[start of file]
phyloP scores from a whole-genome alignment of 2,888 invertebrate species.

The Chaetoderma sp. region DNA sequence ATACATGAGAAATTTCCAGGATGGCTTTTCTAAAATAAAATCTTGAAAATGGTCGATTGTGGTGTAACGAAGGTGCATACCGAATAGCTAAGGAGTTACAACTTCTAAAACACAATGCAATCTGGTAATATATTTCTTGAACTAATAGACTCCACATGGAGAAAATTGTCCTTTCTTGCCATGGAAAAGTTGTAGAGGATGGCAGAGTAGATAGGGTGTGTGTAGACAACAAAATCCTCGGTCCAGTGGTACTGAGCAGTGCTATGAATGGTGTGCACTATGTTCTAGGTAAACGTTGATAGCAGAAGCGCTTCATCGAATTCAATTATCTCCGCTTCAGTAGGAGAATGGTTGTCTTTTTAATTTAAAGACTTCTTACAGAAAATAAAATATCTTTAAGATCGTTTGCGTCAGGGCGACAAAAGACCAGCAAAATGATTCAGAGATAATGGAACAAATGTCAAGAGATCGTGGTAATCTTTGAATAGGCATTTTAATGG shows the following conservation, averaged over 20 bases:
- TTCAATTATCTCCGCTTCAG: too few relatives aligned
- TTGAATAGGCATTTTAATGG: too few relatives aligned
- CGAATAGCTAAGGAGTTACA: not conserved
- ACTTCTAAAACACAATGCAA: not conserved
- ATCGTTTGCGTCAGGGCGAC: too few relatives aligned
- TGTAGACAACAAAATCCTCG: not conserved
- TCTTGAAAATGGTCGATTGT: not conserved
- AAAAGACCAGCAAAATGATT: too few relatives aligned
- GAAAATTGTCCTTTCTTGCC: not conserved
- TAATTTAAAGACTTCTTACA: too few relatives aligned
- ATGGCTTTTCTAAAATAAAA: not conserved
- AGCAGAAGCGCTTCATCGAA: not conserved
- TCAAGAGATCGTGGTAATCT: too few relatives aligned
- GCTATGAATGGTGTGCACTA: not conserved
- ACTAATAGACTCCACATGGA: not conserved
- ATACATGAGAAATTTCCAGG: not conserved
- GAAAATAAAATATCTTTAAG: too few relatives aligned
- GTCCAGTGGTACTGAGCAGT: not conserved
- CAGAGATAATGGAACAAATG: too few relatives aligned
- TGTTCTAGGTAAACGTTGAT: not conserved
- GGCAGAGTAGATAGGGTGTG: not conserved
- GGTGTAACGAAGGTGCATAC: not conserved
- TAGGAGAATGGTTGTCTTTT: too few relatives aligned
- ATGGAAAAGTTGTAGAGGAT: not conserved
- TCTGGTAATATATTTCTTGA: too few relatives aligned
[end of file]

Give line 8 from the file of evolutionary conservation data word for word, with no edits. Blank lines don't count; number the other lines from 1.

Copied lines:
- TGTAGACAACAAAATCCTCG: not conserved